Eerie: Greatest Hits

Eerie: Greatest Hits
Eerie Greatest Hits review
  • North American Publisher / ISBN: Harris Comics
  • Release date: 1994
  • Format: Black and white
  • Contains adult content?: no
  • Does this pass the Bechdel test?: no
  • Positive minority portrayal?: no

Published between 1965 and 1983, Eerie was the sister publication to Creepy, similarly based on the EC horror anthologies that so briefly thrilled a generation before being neutered by the introduction of the Comics Code Authority in the mid-1950s. Publisher James Warren circumvented the CCA by issuing his horror as black and white magazines, and while artistic standards were maintained throughout the run (more or less), it’s only really over the first dozen issues that the writing, primarily by Archie Goodwin, matched the art. Thankfully, the nineteen stories selected as Greatest Hits are all from those issues.

While the gold standard is the complete Eerie Archives issued in hardcover by Dark Horse, anyone for whom a sampling of the best is enough is hardly shortchanged here. The reproduction of the exclusively black and white art is crisp, and if you’re only wanting the one book, this is possibly even more desirable than the companion Creepy selection despite the paper quality being lower. That’s because there’s a greater variety to the locations and periods. Here we see John Severin drawing the West of the 1800s (sample art left), Reed Crandall’s Roman era horrors, swamp dinosaurs from Angelo Torres (sample art right), modernism from Neal Adams, Alex Toth and Al Williamson, and the other worlds of Steve Ditko.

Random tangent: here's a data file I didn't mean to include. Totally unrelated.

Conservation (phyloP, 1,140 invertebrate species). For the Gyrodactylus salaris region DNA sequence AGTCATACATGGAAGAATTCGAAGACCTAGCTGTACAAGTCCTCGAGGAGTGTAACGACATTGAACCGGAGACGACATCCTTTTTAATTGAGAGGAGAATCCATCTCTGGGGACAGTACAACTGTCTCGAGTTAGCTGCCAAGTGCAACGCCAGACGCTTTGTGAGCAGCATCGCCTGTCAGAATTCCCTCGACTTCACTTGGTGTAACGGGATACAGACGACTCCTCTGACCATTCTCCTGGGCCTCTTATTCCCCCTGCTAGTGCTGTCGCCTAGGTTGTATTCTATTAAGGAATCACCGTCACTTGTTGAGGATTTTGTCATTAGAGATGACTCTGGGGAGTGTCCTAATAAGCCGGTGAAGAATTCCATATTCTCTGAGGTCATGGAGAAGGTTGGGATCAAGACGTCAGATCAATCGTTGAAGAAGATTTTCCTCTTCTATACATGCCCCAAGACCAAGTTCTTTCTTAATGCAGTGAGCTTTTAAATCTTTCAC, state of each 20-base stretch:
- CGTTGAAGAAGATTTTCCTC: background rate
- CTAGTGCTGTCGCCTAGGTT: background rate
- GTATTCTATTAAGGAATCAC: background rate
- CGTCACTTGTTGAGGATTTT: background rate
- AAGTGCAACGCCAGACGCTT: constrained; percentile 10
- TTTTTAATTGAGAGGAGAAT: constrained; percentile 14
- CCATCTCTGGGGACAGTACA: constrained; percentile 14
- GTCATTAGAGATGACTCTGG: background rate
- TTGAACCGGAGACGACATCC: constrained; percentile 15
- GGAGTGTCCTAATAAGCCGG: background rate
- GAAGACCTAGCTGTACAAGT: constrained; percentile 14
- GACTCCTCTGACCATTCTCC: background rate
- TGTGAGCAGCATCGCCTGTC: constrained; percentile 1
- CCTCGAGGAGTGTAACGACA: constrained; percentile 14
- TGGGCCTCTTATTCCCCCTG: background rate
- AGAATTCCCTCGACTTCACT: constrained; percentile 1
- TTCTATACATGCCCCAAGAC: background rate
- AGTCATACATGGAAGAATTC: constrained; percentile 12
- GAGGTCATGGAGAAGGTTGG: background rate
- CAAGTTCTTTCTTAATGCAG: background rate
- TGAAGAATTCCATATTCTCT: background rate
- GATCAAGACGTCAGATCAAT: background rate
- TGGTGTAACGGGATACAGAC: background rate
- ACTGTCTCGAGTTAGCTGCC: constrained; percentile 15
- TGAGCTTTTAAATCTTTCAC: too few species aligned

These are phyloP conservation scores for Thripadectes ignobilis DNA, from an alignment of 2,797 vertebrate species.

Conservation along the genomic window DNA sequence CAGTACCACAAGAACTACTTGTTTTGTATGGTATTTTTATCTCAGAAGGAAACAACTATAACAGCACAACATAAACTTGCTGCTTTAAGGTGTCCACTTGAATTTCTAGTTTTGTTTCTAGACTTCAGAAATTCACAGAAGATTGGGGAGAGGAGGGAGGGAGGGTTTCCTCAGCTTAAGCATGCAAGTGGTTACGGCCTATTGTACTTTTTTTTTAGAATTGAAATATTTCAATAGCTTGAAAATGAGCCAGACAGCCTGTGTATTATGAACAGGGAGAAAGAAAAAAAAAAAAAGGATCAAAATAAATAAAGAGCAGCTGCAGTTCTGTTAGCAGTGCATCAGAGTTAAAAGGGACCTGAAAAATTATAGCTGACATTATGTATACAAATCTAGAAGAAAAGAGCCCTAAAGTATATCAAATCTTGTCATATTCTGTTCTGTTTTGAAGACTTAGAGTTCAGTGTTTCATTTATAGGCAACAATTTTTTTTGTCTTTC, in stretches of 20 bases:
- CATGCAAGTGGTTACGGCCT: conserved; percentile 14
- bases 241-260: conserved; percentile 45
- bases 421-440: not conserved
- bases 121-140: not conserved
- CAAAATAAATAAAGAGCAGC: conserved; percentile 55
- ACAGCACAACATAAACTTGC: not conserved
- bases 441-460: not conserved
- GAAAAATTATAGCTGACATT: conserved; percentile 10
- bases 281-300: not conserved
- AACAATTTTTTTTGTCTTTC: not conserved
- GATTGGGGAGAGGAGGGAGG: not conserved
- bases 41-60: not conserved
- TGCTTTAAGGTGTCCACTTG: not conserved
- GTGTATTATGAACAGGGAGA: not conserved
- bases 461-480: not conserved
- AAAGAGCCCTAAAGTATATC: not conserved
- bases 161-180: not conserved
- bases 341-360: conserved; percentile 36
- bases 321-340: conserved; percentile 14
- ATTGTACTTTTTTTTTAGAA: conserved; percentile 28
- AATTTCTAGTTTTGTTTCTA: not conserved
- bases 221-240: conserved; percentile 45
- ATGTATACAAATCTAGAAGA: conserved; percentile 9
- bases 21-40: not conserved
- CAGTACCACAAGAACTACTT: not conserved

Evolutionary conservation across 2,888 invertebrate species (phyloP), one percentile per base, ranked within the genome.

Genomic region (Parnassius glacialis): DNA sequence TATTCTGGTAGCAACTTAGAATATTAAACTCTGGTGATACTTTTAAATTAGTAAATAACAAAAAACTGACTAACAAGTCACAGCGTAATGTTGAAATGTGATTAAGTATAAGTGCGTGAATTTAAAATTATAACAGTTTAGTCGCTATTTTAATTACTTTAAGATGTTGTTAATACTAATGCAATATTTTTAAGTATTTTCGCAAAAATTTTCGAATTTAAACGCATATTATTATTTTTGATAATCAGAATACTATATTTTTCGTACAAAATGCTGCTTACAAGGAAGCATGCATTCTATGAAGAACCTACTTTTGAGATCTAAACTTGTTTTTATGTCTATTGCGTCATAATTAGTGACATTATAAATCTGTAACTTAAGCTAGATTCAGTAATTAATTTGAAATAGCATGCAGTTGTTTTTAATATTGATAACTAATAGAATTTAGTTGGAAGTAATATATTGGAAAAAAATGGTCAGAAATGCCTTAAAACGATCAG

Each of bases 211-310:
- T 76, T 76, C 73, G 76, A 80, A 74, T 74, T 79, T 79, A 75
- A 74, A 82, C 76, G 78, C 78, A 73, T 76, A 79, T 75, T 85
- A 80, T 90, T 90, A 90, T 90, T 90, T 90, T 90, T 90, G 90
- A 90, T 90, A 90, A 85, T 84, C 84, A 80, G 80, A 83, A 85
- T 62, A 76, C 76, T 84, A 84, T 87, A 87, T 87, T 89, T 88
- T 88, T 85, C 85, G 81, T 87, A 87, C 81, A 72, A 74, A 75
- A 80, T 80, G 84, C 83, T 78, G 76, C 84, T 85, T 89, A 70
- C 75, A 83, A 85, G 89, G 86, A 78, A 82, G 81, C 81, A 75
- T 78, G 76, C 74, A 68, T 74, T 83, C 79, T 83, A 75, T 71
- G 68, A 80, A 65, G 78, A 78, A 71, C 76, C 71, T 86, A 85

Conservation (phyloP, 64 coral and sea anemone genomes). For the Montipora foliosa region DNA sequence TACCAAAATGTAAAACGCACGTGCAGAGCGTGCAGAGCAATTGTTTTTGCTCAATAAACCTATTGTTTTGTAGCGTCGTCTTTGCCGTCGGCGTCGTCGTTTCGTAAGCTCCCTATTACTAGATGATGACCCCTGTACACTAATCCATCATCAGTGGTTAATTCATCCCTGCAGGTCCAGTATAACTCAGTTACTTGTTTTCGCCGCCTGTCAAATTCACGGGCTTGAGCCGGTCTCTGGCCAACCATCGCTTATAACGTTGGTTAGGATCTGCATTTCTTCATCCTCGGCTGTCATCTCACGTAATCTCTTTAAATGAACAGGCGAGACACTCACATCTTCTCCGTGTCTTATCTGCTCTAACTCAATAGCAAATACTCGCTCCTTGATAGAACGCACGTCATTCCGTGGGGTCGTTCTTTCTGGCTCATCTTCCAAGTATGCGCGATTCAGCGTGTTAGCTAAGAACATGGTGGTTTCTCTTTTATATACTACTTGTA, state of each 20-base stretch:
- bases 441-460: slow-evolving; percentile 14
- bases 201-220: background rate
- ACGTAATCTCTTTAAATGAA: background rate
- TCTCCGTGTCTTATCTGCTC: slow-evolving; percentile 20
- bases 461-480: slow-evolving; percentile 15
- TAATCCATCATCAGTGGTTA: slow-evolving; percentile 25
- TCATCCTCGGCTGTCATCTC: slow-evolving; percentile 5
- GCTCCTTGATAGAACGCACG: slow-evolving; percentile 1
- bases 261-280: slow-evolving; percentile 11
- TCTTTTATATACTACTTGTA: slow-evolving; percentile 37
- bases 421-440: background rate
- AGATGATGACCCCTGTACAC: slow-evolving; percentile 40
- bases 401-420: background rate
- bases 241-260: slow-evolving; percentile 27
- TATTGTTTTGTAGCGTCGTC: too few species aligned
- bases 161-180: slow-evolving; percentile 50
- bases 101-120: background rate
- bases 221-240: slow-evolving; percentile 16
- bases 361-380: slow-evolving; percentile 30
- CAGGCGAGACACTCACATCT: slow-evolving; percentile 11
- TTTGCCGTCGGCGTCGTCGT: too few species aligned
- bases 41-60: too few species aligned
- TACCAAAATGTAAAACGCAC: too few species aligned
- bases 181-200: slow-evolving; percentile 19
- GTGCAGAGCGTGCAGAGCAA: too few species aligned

Archie Goodwin brings a cultured attitude to the various forms of horror with twists that can still surprise decades after he wrote these shorts, although that doesn’t apply to everything here. However, there’s enough imagination and atmosphere within this collection to compensate for the very occasional misfire, and none of the other writers matching his creativity. The closest is Johnny Craig, both writer and artist on ‘Trial by Fire’, which suffers from a clumsy ending.

Art purists may prefer less Jerry Grandenetti or Ric Estrada, but both convey the tone of their stories well, and for all the talent Jeff Jones has, he wasn’t quite the fully formed artist in 1965 when drawing ‘To Slay a Dragon’.

Many horror anthologies have attempted to emulate the successful EC formula of the 1950s, but only Creepy and Eerie ever did, and then only for a brief period. Greatest Hits encapsulates that shining moment gloriously.